NEW YORK, Jan. 5, 2017 /PRNewswire/ -- Last year, New York Governor Andrew Cuomo signed into law the strongest paid family leave policy in the nation. But according to advocates for workplace safety, even that law doesn't go far enough.
According to a study published by the Institute for Women's Policy Research, nearly 50 million workers nationwide lack paid sick leave. For many of those workers, that means they're going to work while sick, with all of the risks that entails.
Employees who go to work with communicable diseases risk spreading those diseases to colleagues and customers. But that's not the only risk, according to worker's compensation attorney Edgar N. Romano, a senior partner at the New York law firm Pasternack Tilker Ziegler Walsh Stanton & Romano, LLP.
"Our firm has handled hundreds of claims involving people who were injured on the job because they – or a colleague – went to work while they were already ill or injured," said Romano. "Sick workers may be fatigued or disoriented, and that increases the risk of an accident. They should have the opportunity to seek medical care or stay home and rest, but too many have to go to work because they can't afford to take an unpaid day off."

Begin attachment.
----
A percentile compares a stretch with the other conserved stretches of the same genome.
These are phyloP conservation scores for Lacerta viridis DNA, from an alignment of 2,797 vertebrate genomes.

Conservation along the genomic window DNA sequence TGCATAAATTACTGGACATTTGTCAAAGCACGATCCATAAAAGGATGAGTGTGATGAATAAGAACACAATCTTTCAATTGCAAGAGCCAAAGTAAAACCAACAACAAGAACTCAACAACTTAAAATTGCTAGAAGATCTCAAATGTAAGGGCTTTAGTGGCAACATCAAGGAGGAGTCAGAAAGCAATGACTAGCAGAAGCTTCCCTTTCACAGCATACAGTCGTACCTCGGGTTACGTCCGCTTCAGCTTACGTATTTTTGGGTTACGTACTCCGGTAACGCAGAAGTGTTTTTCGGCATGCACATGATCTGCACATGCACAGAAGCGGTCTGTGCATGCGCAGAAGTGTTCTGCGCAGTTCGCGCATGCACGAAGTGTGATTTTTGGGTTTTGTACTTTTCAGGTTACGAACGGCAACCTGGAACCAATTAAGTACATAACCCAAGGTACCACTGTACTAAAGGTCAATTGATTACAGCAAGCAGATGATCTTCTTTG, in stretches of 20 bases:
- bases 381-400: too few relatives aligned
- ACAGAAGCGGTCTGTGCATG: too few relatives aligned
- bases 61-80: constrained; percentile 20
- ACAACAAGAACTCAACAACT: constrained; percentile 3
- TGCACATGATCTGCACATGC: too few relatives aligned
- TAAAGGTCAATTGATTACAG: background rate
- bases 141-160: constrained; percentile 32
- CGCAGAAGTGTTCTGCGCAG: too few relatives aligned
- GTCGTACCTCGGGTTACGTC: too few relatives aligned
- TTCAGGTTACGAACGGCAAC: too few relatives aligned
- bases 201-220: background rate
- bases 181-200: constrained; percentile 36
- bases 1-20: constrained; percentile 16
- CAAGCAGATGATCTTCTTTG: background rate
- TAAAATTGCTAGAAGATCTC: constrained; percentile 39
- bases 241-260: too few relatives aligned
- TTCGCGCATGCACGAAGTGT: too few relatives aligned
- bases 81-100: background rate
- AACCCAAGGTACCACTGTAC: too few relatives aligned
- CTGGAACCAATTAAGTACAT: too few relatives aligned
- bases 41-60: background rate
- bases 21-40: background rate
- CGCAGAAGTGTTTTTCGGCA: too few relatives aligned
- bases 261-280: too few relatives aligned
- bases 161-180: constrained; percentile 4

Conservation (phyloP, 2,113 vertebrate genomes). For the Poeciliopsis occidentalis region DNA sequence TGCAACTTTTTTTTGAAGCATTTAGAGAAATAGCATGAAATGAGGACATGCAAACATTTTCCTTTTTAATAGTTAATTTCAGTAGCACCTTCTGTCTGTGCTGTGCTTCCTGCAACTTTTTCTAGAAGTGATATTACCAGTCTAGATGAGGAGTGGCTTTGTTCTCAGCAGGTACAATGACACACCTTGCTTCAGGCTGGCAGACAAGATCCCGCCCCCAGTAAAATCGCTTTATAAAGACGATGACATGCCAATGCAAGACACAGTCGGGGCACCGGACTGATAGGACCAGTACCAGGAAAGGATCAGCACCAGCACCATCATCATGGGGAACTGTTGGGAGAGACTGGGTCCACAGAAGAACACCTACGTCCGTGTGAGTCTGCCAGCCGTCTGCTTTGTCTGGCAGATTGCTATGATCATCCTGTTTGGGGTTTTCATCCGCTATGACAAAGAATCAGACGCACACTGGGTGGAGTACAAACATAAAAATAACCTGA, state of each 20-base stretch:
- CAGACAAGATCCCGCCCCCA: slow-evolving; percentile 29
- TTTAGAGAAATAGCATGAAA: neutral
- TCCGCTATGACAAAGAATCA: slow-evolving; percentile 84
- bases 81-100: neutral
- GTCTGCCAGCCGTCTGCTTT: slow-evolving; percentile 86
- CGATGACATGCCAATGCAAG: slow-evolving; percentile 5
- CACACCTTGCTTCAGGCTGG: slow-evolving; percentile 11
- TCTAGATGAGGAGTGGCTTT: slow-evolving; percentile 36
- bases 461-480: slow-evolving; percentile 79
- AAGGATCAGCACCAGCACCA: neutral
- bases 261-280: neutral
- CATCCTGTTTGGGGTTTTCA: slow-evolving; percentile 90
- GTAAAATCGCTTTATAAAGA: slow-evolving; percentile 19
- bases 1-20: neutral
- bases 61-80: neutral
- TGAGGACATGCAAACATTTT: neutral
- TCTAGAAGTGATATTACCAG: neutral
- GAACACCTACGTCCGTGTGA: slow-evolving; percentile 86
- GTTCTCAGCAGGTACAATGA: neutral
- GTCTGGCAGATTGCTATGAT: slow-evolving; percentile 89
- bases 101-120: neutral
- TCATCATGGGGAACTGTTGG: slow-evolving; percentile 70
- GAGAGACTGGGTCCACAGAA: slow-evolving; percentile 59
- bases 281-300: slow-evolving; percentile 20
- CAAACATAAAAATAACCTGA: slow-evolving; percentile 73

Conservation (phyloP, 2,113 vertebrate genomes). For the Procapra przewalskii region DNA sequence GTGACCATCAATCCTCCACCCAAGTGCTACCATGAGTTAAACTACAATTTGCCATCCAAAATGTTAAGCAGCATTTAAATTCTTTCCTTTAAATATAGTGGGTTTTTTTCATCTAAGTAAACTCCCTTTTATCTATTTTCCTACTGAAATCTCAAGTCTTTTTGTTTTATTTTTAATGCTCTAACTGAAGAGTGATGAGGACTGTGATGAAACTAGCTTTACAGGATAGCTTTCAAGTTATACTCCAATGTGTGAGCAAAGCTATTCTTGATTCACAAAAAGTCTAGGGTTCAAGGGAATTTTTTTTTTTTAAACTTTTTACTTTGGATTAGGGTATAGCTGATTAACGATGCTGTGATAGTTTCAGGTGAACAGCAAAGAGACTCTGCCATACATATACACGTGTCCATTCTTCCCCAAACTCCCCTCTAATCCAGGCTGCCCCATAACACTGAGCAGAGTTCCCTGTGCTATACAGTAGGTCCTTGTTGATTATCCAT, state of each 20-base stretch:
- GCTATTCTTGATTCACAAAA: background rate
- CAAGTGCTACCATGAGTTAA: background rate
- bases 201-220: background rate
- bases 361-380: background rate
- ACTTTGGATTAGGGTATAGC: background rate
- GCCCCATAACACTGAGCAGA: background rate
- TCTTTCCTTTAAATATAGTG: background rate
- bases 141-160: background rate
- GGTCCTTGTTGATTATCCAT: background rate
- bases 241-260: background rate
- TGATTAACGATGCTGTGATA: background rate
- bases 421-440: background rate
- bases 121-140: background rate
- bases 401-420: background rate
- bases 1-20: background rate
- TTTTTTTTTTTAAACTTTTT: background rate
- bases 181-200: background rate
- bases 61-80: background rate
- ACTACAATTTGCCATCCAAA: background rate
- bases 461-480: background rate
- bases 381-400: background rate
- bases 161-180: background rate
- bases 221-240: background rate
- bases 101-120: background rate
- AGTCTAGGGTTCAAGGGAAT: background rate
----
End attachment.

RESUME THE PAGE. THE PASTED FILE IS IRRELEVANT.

The new state law, which Governor Cuomo signed on April 4, will provide mandatory paid leave for employees who need to care for infants or seriously ill family members, beginning in 2018. But it does not mandate paid leave for employees who are themselves sick.
"What we've seen is that the most vulnerable workers are also the most likely to lack paid sick leave," Romano continued. "Too many single parents, minorities and minimum-wage workers have to choose between their health and their income, and they end up putting themselves at risk. No one should have to make that choice."
In New York City, however, all employers with five or more employees are required to provide paid sick leave, thanks to the city's Paid Sick Leave Law that went into effect in April 2014.
"Since the Paid Sick Leave Law went into effect, we've seen real benefits here in New York City, both from a public health and workplace safety perspective," said Romano. "We'll continue to fight to make sure that workers who are at their most vulnerable can get the help they need."
Contact: Attorney Edgar Romano
Pasternack Tilker Ziegler Walsh Stanton & Romano, LLP
233 Broadway, Suite 820
New York, NY 10279
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SOURCE Pasternack Tilker Ziegler Walsh Stanton & Romano, LLP